A manuscript of a regionary catalogue and a manuscript of the Notitia Dignitatum online!

Update: I misread the announcement of Vat.lat.3394 that it contained the Notitia Dignitatum.  It does not.  Post amended!

A few years ago I uploaded the Chronography of 354 AD to the web, and I included some of the regionary catalogues here as part 14, with notes by me; the lists of buildings, temples, etc in the 14 regions of ancient Rome.

Times have changed, and I learn from the Vatican digitisation project twitter feed that one of the manuscripts of a regionary catalogue has come online, ms. Vat. lat. 3394, late 15th c., belong to Pomponio Leto.  It’s here.  It’s a dull-looking manuscript, but full of hard data!  Here’s the start of region V.

Starts: “75 private bathhouses / 78 cisterns / 12 bakeries (pistrina)”  Interesting to see the differences to the printed version I uploaded.

But this is not all.

We also now have online here the Bodleian’s copy of the Notitia Dignitatum too, which contains lists of military posts.

Shelfmark is Ms. Canon. Misc. 378, written in 1436.  Image 312 (f.153v) is a picture, showing Britain and the forts of the Saxon Shore, while image 313 (f.154r) gives a list of the forces available to the Count of the Saxon Shore.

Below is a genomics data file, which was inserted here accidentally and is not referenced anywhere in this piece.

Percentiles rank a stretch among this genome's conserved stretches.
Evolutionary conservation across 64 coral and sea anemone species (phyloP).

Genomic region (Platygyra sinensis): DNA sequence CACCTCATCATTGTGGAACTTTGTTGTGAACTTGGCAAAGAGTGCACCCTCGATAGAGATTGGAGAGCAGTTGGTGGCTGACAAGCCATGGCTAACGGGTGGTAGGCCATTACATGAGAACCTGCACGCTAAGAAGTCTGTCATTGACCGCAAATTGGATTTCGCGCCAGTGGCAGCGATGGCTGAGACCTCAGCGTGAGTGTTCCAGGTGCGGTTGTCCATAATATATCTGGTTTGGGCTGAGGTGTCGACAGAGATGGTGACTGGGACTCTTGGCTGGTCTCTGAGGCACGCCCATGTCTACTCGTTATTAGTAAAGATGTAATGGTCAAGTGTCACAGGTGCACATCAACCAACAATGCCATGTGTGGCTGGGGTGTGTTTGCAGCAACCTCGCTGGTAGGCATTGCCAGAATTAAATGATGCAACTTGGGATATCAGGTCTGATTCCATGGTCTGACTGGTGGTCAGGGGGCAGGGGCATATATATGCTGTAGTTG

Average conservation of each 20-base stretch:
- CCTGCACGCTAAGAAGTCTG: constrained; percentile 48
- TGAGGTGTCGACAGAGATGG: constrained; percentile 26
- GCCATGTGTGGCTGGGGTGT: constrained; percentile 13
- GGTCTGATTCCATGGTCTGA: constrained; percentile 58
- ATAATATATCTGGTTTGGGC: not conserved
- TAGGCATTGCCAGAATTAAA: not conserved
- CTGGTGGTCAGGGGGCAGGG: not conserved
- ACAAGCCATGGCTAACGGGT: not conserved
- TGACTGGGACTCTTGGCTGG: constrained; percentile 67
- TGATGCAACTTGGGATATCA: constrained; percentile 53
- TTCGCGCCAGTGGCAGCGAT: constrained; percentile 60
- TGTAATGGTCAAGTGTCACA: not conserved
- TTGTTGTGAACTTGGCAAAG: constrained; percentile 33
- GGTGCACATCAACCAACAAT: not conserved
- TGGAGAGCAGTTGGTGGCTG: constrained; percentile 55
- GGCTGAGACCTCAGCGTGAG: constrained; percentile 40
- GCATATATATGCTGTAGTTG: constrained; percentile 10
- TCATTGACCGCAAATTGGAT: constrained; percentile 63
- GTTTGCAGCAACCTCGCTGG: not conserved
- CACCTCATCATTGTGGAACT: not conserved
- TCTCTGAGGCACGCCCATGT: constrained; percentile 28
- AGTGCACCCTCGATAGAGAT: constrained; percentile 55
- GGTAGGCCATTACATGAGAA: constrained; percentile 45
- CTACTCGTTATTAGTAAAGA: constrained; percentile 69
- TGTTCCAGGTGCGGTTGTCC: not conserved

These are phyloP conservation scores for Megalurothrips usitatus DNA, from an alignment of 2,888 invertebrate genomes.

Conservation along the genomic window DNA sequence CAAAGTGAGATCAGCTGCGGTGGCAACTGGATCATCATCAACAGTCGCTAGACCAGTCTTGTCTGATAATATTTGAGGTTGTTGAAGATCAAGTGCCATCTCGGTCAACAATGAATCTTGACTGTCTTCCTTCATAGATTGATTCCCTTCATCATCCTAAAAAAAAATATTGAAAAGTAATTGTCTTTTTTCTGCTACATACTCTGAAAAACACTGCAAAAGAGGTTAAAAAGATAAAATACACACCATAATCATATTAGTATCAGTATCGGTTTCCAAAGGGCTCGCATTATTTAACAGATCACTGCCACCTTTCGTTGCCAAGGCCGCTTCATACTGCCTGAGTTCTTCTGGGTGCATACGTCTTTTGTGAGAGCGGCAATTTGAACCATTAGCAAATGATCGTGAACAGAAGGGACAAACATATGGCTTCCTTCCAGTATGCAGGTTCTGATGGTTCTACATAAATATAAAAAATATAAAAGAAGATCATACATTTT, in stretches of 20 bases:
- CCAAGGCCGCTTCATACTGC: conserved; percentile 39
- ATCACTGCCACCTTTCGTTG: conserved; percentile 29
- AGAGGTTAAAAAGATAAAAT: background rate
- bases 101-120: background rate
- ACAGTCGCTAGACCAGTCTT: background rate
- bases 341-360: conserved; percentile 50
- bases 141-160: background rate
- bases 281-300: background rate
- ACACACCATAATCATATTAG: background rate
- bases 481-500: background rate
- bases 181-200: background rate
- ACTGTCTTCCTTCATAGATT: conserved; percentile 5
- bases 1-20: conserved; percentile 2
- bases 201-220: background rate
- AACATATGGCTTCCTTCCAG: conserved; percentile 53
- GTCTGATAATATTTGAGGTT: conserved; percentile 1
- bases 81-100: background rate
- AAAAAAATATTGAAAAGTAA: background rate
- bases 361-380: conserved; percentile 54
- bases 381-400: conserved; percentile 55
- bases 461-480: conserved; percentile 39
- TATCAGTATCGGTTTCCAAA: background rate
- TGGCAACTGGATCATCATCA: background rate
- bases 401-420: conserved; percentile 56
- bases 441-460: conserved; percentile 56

The manuscript is a “collection of texts on the late Roman Empire, many of which have been illustrated”.  I could wish that it was easier to find out just what the contents actually are!  The browser is as useless as usual, or I might flip through it.  In the end I found a list here.  It includes Polemius Silvius’ calendar, De Rebus Bellicis, Altercatio Hadriani Augusti et Epicteti philosophi, Notitia urbis Constantinopolitanae, and regionary stuff. All useful and interesting to have!

A few months of interesting links

For some months I’ve been collecting bits and pieces.  Mostly I have nothing much to add, but they shouldn’t be lost.

Cool 9th century manuscript online as PDF

Via Rick Brannan I learn that a downloadable PDF of the Greek-Latin St Gall 9th century manuscript of Paul’s letters is online and can be downloaded as a single PDF:

Note the link on this page where you can download a PDF of what appears to be the entire Codex Boernerianus. It is beautiful.

And so you can.  It’s at the SLUB in Dresden here, where it has the shelfmark A.145.b.  It also contains Sedulius Scottus, I gather.

Nice to see the interlinear, isn’t it?

Codex Trecensis of Tertullian online

A correspondent advised me that the Codex Trecensis of the works of Tertullian has appeared online in scanned microfilm form at the IRHT.  Rubbish quality, but far better than nothing.  The ms is here.  De Resurrectione Carnis begins on 157r and ends on 194r.  De Baptismo begins on folio 194r and ends on 200v.  De Paenitentia begins on folio 200v.

Saints lives = Christian novels?